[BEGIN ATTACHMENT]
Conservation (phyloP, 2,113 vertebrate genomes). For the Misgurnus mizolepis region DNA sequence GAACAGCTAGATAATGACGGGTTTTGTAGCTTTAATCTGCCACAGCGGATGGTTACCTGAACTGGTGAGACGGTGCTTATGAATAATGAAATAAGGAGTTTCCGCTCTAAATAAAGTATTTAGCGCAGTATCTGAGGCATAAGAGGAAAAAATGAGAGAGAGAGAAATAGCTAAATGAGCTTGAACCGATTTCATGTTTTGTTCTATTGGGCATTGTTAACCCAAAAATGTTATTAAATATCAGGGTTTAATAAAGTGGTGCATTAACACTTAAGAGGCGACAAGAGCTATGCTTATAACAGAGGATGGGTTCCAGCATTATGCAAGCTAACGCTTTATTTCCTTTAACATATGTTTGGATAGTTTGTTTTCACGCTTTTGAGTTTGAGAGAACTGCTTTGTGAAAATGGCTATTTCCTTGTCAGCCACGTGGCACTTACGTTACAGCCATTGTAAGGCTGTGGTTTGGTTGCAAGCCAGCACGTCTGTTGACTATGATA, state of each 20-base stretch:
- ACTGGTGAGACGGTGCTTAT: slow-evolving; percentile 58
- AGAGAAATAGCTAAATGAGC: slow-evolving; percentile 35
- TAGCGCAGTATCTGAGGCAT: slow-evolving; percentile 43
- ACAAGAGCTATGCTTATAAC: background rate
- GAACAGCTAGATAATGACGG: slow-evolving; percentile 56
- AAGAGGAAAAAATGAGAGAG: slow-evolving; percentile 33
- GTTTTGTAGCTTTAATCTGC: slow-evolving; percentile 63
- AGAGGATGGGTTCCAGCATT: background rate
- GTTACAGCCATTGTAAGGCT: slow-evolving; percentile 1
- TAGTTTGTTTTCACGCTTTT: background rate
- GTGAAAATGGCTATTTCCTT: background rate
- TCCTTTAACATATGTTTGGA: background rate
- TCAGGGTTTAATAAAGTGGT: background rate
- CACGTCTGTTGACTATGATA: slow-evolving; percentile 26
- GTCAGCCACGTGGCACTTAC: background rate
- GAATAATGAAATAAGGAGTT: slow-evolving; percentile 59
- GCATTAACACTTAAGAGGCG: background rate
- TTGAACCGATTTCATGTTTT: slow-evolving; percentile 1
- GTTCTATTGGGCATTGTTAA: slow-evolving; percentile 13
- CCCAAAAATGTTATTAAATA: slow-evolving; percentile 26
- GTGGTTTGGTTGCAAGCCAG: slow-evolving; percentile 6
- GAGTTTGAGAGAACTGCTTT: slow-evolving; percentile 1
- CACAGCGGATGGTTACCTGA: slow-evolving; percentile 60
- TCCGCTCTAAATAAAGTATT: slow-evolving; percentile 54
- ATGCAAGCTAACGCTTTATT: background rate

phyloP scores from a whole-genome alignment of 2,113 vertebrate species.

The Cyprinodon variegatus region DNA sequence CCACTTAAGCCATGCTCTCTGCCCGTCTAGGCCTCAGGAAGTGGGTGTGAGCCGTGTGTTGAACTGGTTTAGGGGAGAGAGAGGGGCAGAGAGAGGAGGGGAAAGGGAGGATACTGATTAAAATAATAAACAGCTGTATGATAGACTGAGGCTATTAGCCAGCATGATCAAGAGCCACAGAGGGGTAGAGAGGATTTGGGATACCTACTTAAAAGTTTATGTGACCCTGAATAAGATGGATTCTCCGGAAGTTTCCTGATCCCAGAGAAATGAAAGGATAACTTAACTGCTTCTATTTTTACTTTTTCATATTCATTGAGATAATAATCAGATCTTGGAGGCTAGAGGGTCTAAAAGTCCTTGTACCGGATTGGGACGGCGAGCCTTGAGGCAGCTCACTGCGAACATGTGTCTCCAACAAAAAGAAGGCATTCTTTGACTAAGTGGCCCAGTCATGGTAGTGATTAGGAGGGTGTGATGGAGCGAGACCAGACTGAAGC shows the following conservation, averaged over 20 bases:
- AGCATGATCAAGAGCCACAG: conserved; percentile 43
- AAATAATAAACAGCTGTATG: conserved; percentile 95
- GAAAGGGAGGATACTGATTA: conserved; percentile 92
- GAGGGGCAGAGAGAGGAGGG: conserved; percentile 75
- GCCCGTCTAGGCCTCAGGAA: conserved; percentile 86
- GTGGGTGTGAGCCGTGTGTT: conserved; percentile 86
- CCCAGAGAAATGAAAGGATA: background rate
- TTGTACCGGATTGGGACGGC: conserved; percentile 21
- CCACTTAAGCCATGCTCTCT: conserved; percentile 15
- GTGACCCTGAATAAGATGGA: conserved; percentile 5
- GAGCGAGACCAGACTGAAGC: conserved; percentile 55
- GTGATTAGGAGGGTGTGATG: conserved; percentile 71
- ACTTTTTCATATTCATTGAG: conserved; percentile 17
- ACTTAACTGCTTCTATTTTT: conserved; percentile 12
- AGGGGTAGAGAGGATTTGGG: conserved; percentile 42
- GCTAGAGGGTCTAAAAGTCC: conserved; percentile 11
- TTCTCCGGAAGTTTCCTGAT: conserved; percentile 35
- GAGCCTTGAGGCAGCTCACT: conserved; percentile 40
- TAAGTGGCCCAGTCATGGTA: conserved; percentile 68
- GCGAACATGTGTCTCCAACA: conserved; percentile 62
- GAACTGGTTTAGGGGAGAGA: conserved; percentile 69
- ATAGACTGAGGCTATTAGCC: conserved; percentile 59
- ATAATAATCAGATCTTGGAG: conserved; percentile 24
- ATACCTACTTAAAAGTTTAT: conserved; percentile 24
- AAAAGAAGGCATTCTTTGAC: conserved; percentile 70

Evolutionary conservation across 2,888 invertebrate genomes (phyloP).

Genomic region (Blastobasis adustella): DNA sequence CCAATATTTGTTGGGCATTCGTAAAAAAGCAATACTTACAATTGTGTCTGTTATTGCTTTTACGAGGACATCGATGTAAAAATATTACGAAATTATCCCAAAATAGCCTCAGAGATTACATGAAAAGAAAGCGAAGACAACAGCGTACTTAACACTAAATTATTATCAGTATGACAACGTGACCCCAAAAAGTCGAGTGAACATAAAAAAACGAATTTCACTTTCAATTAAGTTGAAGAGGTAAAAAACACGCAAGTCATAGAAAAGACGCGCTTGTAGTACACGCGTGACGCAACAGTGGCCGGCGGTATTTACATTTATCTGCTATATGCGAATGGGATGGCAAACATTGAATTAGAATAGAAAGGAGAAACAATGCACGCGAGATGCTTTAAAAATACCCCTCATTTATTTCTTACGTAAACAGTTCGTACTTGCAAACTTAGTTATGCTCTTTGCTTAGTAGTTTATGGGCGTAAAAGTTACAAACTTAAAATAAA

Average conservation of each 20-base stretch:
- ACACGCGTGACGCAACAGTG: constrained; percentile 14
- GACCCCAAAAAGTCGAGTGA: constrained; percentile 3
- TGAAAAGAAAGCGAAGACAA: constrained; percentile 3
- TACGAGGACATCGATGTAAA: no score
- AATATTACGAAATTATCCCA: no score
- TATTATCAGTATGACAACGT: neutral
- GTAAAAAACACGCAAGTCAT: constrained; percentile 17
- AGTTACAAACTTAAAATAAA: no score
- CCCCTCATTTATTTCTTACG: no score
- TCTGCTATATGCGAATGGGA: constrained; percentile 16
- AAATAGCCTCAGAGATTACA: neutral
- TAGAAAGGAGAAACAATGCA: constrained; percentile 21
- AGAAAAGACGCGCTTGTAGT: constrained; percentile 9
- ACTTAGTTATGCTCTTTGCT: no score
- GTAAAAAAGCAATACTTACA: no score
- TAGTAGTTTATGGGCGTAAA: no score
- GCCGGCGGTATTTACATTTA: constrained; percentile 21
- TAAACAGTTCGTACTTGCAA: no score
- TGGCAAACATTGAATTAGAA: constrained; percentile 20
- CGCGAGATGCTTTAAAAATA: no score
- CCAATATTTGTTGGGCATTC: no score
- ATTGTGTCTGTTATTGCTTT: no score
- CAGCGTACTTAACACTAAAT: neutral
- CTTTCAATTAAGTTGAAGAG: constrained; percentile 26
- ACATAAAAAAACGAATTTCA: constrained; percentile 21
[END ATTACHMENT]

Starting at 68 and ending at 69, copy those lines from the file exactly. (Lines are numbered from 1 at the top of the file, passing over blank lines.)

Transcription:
- TAGAAAGGAGAAACAATGCA: constrained; percentile 21
- AGAAAAGACGCGCTTGTAGT: constrained; percentile 9